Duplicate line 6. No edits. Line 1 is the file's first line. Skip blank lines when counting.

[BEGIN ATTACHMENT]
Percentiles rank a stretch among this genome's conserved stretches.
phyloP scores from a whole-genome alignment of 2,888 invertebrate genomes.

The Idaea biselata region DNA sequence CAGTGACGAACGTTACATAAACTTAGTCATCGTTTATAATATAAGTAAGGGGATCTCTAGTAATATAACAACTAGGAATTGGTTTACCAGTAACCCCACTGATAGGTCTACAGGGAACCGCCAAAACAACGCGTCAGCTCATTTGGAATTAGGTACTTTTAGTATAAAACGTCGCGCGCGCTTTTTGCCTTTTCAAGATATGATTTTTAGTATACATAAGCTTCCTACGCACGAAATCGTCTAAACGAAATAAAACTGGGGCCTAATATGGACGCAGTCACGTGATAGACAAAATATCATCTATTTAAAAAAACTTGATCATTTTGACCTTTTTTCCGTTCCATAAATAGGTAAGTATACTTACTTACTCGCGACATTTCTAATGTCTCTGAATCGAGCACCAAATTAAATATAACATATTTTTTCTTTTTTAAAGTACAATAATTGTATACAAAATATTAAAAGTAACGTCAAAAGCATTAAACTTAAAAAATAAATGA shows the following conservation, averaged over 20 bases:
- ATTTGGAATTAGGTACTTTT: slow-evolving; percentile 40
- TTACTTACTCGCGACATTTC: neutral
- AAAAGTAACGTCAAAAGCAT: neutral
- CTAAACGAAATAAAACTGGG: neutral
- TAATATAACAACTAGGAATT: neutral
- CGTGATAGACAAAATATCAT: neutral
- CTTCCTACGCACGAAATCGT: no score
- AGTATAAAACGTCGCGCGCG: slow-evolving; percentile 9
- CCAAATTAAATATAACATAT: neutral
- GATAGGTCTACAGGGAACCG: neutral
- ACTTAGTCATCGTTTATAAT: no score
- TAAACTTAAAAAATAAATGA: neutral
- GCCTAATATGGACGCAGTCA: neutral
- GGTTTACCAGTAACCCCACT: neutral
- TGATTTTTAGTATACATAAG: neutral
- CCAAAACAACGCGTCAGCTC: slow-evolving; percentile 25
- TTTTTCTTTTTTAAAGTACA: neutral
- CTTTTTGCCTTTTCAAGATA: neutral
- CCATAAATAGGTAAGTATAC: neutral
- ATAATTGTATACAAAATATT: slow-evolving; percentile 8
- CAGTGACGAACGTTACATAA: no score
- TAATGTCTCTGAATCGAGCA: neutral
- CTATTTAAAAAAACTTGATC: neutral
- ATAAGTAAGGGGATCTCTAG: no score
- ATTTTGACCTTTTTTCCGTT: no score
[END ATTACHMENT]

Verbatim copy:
- AAAAGTAACGTCAAAAGCAT: neutral